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Amid all the chaos of the past 2 years, one of the world’s single most important financial feature has remained extremely stable.

The U.S. dollar, linchpin of the financial system is startlingly calm. Using the US dollar Index DXY measure of the dollar against its major developed and emerging trading partners, it is trading very precisely at the average of the past 50 years. since it abandoned any link to Gold in 1971

It is also trading almost exactly where it was when Donald Trump was elected president and it is sitting exactly on its average price for the last 200 days.

The key question is whether this is about to end ?

Where the US dollar goes next however will matter a lot for the financial market and our take is that we have made a secular top in the value of the US dollar and that a secular decline may be starting soon.

If the currency is cheaper, the U.S. would benefit from greater export competitiveness, and many countries would find their surfeit of dollar-denominated debt easier to finance. A lower dollar will be positive for emerging markets equities, debt and currencies and will ease the debt burden of emerging economies that tend to borrow in the Greenback.

A weaker US currency is also potentially inflationary for the US economy and there is a clear inverse correlation between Gold and the US dollar as the following chart shows.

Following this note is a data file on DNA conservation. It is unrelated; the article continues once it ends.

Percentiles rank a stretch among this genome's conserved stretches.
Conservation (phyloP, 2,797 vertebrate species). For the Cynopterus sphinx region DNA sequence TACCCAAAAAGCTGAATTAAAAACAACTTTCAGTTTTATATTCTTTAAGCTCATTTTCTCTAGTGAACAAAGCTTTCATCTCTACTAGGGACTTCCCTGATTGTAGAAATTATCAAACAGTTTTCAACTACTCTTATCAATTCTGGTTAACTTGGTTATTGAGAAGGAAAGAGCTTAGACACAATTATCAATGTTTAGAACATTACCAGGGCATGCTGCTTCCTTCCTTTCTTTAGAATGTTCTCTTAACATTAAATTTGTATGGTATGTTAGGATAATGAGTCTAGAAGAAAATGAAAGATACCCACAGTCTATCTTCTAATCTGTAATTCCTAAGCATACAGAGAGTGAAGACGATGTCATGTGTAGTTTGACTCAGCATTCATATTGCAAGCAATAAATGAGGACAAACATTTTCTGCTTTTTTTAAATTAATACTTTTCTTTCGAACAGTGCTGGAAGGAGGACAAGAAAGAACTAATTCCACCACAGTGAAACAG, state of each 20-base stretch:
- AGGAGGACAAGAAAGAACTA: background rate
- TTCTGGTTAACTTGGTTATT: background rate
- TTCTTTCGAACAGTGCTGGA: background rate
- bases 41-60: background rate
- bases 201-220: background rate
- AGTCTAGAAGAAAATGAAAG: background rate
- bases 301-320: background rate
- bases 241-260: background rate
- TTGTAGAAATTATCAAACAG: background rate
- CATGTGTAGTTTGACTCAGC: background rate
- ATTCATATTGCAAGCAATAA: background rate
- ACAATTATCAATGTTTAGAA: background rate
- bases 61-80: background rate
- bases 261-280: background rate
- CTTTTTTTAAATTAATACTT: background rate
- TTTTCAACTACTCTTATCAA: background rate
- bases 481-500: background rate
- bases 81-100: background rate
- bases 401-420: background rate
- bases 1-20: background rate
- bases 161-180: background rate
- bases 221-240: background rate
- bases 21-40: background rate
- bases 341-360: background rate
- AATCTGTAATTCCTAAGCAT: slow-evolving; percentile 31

The US dollar also tends to be sensitive to the risk appetite of investors, particularly when one looks at the JPY/USD pair. At times of optimism the Dollar would rise and the Japanese yen depreciate and at times of pessimism or market volatility, the Japanese Yen tends to rise against the US dollar, although this is a short term phenomenon.

This is probably because for years the low nominal rates and persistent deflation in Japan has made the Yen the currency of choice to leverage positions in the financial markets

The concept of REER or Real Effective Exchange Rate for the dollar, taking into account how the currency has moved compared to how it would need to adjust to account for different inflation rates in different countries, shows that the dollar is overvalued according to Bank of America Merrill Lynch.

However, this indicator is not very relevant in the short term and the period used to measure the inflation rates may change drastically the conclusions.

A more interesting indicator is the trend in interest rates and in particular real interest rates.

If, for instance, The FED lower rates while European rates stay stable, the US dollar will tend to depreciate particularly if real interest rates are the same. However, in periods where real interest rates are sharply negative in Europe and only marginally negative or even positive in the US thane the US dollar will tend to appreciate as money naturally flows towards to highest real interest rate.

Equally, if the GDP growth of America is slowing down and the GDP growthof Europe for instance is stable or rising, then the US Dollar would tend to depreciate as investors would anticipate lower US rates ahead.